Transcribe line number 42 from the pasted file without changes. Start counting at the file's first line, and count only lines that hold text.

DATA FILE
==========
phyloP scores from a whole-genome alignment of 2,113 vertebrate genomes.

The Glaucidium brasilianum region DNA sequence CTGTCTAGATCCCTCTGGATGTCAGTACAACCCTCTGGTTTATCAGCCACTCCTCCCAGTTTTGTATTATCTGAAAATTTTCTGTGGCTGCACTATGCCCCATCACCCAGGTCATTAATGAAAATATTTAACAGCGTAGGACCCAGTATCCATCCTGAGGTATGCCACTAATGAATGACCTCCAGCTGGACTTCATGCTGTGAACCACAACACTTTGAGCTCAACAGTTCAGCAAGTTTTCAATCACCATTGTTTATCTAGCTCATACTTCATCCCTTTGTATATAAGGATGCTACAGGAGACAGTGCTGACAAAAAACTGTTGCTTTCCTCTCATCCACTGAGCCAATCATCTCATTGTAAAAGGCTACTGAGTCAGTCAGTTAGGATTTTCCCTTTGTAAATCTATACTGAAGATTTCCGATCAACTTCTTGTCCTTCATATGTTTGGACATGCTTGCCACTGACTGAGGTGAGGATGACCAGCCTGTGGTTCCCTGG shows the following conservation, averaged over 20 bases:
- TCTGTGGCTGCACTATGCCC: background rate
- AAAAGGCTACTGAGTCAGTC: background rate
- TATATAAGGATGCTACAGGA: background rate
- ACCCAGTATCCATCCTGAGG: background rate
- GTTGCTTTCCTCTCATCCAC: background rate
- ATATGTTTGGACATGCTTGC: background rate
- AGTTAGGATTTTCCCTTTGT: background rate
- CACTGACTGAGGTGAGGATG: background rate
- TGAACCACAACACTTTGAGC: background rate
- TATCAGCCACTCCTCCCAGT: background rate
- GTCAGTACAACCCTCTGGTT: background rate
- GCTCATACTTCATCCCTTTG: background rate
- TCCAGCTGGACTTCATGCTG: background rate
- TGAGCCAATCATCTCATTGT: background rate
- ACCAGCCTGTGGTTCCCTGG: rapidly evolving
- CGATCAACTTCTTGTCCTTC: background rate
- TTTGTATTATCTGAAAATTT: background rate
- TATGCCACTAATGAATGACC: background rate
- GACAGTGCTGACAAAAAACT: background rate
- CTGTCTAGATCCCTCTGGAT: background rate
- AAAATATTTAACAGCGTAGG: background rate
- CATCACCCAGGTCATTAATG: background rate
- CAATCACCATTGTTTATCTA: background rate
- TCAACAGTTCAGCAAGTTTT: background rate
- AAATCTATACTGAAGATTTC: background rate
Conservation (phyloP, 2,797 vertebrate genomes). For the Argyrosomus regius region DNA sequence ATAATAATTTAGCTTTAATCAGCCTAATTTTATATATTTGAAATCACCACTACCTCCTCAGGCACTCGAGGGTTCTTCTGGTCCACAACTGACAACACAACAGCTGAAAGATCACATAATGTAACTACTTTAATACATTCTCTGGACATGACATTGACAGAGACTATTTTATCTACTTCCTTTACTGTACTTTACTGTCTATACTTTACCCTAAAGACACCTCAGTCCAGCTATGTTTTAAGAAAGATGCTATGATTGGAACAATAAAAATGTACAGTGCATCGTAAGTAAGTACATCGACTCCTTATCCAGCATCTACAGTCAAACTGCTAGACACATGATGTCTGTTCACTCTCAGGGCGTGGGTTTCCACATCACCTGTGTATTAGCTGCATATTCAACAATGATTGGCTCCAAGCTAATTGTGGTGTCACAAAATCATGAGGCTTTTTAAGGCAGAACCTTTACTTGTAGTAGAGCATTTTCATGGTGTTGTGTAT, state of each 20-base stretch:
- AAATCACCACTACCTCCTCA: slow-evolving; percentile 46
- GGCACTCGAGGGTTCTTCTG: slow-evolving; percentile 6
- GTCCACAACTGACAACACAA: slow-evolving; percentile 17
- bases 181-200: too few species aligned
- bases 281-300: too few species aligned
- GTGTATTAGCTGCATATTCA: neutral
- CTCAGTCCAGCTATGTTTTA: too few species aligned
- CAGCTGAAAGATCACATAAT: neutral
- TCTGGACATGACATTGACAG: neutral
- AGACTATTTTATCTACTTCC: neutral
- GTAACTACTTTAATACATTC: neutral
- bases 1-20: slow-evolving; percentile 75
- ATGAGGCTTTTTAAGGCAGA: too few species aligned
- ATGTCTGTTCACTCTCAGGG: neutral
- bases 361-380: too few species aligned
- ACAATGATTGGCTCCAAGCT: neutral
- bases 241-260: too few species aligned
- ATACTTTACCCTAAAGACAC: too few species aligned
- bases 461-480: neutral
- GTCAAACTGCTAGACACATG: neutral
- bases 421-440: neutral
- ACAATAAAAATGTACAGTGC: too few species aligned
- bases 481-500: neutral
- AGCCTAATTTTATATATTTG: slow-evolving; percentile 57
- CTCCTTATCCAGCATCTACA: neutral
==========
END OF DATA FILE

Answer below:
- ATGTCTGTTCACTCTCAGGG: neutral